Your carnivore friends won’t understand when you tell them that you’ve decided to give up eating meat. Or when your drinking buddies find out that you’ve quit drinking. They’ll just see you as weird. Or going through a phase.
But when your actions show them you’re serious, tensions will inevitably rise.
Tension is a force which breaks things. In these scenarios it will either break your commitment to eating only veggies, break your resolve to embrace sobriety, or it will break the Circle which needs you to remain who you are.
Circles. Our own tribal communities built upon common bonds. The influence our Circles have on us is quite strong. Standards, expectations, and compliance. Circles aren’t typically an encouraging place to grow or change. Your Circle wants you to stay in the Circle, gravitationally pulling and pressuring you to remain exactly as you already are. That’s why you’re in the Circle.
The growth you want requires joining a different Circle.
That’s a huge factor as to why many people choose to never grow. They feel safe and even somewhat obligated to their Circle. They fear being ostracized so they stay exactly where they are to maintain exactly who they are. Even if remaining exactly who they are no longer serves them. Because that’s what the Circle demands.
You’d think personal growth and the changes that come with it would be a universally supported ideal. After all, we do want those who matter most to thrive and live their best lives. Don’t we?
Or perhaps our true motives are far more self serving?
Unfortunately personal growth often comes with a healthy dose of raised eye brows and resentment. As if your personal growth is some sort of de facto pronouncement that the life you’ve built within your existing Circle is now somehow not good enough for you. You’ve rejected them, they’d surmise, and rejection is never very well received by the rejected. Their resentment and hostility can even lead us to question our own worthiness of attempting to become anything more than what we already are, which, inevitably, will keep us in the Circle.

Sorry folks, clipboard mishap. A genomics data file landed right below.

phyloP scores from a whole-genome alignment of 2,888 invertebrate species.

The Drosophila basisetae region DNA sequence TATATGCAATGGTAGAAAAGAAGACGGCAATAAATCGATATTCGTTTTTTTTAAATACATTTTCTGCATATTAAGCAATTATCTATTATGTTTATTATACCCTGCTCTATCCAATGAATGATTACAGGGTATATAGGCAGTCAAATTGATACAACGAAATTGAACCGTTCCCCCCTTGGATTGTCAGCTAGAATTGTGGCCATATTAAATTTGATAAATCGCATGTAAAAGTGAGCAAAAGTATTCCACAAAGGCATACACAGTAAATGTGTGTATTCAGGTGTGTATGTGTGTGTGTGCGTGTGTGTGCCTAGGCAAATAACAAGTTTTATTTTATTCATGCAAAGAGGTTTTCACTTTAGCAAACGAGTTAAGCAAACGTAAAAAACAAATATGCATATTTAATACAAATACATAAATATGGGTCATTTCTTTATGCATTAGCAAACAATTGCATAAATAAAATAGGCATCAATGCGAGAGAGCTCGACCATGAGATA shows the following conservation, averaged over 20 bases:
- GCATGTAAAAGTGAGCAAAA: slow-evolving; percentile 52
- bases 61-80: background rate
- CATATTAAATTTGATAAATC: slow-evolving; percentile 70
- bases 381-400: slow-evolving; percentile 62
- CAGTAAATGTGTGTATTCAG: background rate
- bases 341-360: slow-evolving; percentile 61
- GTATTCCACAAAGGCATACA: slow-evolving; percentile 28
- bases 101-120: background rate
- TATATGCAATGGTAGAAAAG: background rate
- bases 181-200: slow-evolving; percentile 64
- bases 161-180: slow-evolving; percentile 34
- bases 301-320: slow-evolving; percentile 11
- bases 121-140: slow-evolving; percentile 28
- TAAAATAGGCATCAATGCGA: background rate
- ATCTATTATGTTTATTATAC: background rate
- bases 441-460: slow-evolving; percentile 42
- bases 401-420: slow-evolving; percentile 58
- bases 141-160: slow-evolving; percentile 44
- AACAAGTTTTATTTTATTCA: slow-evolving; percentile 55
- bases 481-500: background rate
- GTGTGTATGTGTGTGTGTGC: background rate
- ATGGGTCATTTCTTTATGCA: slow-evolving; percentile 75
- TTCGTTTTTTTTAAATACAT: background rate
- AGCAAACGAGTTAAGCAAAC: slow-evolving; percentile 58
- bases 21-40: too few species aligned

At some point you’ll find yourself at a crossroads. Will you remain loyal to who you’ve always been and to your Circle, or has your loyalty shifted toward who it is you know you were created to become?
Leaving stagnant Circles for new growth Circles isn’t easy. We are creatures of habit. We crave the comfort and safety of the familiar, even if the familiar is keeping us from creating the life we know we are capable of living. But finding a Circle to support our growth and evolution is extremely beneficial. We do become more of who it is we surround ourselves with.
Most of the important growth I’ve experienced in my life has come from finding Circles aligned with my vision of what I wanted to create for me. As my vision has evolved, so has my need to find Circles which support my evolution. New people, new situations, new opportunities…all located in unfamiliar places outside of my existing Circles. And as uncomfortable as stepping outside of the familiar can be, staying within the limiting Circles of “What Is” comes with it’s own degree of discomfort. Consciously deciding that comfortable stagnation is preferred over stepping into your own growth is the perfect garden for the seeds of regret to grow in.
I don’t know about you, but I’ve experienced enough regrets to know that I have no intentions of create any new ones.
In our ever-connected world, finding new Circles is significantly easier than at any other point in history. Whatever it is you wish to become or experience there are those who are also walking a similar path, who’ve shared a similar experience, who are willing to support and encourage, to collectively help move their Circle closer to who it is they wish to become.
Is your Circle moving you closer to who it is you want to be?
Moving forward. Staying put.
There’s a circle for each one.
Which Circle will you be a part of?
Photo by Pablo Guerrero on Unsplash